On Wednesday, British feminists won what might seem like a small victory: Keeping a woman on their banknotes.
Earlier this month, the Bank of England announced that it would be retiring the face of Elizabeth Fry, an 1800s British philanthropist, from five pound bills and replacing her with Winston Churchill. British feminists, led by writer Caroline Criado-Perez, responded with fury. Aside from the Queen, Fry was the only woman on a British bill. Without her, women would be underrepresented in the wallets of every Briton.
By Wednesday, the Bank had relented: While Churchill will still take his spot on the five pound note, Charles Darwin is getting booted from the 10 pound bill in favor of famed female author Jane Austen.
America might be able to learn something from this tiff across the pond. After all, there no women on U.S. paper dollar bills — and only one woman, Sacagawea, the Native American translator for Lewis and Clark, on a coin.
Here are a few other women who deserve to hold a place on our nation’s currency:
Frances Perkins Perkins was the first woman member of a presidential cabinet after she was tapped by President Franklin D. Roosevelt in 1932 to be Secretary of Labor. Her crowning achievement was bringing Social Security into reality. After witnessing the Triangle Shirtwaist Factory Fire of 1911 that killed 146 workers, she became a life-long proponent of workers’ rights. She also was breadwinner for her family after her husband was afflicted with a mental disorder, an unusual path for a woman at the time.
Jeannette Rankin Rankin was the first woman ever elected to Congress in 1916. Representing Montana, Rankin was a tireless advocate for peace and anti-war causes and voted with forty-nine other House colleagues against the U.S. entering World War I. She was also the first woman to organize a major campaign for a seat in the Senate, although she was defeated.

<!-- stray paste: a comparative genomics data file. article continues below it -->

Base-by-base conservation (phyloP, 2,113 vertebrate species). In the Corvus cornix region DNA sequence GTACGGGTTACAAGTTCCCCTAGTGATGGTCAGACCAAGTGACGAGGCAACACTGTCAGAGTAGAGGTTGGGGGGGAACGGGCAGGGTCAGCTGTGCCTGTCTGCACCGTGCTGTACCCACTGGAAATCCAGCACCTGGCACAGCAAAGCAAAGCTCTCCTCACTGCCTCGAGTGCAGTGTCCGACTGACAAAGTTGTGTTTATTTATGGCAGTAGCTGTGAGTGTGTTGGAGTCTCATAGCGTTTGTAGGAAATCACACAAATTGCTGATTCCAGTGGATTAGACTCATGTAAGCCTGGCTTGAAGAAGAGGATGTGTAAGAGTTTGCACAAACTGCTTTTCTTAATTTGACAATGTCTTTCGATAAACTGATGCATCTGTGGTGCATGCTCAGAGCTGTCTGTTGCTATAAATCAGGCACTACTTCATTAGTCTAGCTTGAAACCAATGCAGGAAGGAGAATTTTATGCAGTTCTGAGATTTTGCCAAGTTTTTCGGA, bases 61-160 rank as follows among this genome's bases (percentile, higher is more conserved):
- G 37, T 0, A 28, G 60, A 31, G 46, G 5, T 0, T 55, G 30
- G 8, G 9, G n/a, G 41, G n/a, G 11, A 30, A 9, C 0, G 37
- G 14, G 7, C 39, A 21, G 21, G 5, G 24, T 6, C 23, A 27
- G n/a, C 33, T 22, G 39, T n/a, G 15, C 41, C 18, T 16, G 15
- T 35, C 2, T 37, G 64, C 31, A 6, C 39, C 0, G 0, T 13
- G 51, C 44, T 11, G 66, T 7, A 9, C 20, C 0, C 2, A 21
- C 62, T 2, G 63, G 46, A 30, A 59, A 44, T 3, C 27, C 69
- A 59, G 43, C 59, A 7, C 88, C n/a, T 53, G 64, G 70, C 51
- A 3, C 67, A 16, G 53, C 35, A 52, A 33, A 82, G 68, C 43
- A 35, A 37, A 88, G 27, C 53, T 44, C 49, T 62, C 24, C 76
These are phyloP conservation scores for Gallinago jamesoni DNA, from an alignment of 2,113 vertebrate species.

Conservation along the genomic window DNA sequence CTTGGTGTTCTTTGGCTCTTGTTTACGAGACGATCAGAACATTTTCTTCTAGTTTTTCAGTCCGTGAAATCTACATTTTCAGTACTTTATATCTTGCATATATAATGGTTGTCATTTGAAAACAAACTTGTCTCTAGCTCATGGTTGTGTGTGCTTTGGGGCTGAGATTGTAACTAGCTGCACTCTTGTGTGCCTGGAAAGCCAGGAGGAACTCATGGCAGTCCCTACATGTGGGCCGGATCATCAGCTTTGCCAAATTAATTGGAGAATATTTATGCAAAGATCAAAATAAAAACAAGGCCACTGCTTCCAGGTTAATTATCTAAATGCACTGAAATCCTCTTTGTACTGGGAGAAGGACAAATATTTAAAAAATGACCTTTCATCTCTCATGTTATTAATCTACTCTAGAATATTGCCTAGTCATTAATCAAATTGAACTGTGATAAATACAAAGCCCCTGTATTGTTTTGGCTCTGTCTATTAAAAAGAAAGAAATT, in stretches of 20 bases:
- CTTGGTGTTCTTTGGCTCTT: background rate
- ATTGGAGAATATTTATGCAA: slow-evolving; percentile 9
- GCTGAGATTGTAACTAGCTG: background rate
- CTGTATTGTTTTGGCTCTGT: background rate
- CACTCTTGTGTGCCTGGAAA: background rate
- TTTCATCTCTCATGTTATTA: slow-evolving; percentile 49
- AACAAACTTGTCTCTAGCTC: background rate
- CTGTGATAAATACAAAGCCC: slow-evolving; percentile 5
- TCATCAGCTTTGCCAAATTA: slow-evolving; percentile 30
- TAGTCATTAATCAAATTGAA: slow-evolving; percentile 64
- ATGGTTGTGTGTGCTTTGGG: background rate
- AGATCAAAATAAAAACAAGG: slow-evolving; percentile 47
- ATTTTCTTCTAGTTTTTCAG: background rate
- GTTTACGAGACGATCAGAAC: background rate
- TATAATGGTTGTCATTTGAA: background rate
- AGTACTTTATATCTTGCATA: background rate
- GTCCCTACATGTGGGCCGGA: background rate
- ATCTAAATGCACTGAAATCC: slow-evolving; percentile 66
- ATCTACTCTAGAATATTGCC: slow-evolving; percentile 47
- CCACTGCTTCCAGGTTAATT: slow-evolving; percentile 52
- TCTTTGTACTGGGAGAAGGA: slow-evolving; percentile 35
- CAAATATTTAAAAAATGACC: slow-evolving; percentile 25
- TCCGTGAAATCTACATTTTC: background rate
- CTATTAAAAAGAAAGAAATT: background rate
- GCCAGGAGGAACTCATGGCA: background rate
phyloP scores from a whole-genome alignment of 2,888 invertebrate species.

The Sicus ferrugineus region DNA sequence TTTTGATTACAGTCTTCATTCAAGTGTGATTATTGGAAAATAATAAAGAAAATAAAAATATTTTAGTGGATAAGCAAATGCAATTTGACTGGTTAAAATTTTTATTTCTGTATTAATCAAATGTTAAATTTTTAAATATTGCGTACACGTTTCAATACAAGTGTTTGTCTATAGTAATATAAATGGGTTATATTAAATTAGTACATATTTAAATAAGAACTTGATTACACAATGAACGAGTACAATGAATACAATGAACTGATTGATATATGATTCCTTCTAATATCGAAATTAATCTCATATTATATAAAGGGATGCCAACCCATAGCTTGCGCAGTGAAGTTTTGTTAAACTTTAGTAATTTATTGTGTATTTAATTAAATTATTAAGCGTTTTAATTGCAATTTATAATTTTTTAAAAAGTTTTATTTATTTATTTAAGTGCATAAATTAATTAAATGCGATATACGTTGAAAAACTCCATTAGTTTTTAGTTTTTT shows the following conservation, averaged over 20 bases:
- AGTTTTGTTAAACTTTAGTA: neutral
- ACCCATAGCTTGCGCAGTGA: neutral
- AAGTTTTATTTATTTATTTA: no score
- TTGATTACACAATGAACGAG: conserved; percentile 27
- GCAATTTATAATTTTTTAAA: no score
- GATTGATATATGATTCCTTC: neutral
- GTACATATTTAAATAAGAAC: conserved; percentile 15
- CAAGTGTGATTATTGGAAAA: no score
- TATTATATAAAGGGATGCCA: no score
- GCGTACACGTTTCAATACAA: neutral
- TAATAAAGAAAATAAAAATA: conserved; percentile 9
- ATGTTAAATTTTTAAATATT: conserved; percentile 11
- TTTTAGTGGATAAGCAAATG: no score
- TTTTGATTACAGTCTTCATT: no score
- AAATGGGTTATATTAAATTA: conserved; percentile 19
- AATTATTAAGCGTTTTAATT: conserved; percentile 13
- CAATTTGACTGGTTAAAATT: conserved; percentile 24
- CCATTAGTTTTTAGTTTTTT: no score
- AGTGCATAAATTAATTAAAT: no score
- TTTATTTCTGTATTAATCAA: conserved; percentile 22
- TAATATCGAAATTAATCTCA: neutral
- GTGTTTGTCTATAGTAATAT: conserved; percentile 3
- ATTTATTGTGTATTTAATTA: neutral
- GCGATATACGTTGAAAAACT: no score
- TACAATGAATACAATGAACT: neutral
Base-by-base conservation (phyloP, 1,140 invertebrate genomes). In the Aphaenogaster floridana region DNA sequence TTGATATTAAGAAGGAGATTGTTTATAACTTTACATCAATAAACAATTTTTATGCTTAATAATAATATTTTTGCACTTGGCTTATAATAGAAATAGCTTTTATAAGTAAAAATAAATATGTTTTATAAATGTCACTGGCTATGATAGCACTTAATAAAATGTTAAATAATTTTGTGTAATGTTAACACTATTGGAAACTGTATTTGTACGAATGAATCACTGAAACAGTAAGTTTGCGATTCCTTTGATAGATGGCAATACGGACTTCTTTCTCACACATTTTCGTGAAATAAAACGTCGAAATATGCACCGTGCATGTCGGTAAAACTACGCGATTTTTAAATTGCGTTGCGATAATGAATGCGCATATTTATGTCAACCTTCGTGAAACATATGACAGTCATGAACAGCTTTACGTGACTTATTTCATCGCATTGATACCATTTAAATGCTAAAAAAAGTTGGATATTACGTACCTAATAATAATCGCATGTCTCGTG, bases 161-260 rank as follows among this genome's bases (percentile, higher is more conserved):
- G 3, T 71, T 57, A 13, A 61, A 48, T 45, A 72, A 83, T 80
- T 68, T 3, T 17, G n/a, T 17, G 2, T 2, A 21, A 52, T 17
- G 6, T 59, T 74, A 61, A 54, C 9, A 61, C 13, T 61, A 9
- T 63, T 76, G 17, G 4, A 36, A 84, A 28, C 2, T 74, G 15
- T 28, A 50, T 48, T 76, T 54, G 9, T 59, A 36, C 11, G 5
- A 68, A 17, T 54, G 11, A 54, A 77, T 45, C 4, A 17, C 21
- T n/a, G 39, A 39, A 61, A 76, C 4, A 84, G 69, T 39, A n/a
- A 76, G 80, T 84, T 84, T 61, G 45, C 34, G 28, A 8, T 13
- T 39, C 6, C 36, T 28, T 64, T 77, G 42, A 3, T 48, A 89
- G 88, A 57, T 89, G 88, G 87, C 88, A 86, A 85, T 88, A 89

Shirley Chisholm Chisholm was the first black woman elected to Congress, in 1969. She served out seven terms there, representing New York’s 12th district — the area of Brooklyn known as Bedford-Stuyvesant. In keeping with her district, Chisholm was a vocal advocate for America’s inner cities, and for child care. A staunch feminist, Chisholm hired a staff of young women, half of whom were black, to fill major positions in her office on Capitol Hill. She was also the first black woman to run for president. There is an amazing portrait of Chisholm hanging in the US Capitol.
Sandra Day O’Connor O’Connor made history as the first female justice on the Supreme Court, where she worked to represent the views of women among her eight male colleagues. Though she was known to be fairly conservative, her landmark decision in Casey v. Planned Parenthood upheld abortion rights, protected under Roe v. Wade, for generations of women. As a woman, O’Connor struggled to find a job as a lawyer. But by the time she retired from the bench, she’d paved a career path for generations of women.
And if we really want to follow the Brits’ example…
Edith Wharton Wharton was the first American woman to win a Pulitzer Prize, receiving it for her novel The Age of Innocence in 1921. She published more than 40 books over her career, including Ethan Fromme and The House of Mirth. Putting her on currency would be fitting as her novels were often biting criticisms of America’s class structures and the materialism of the rich.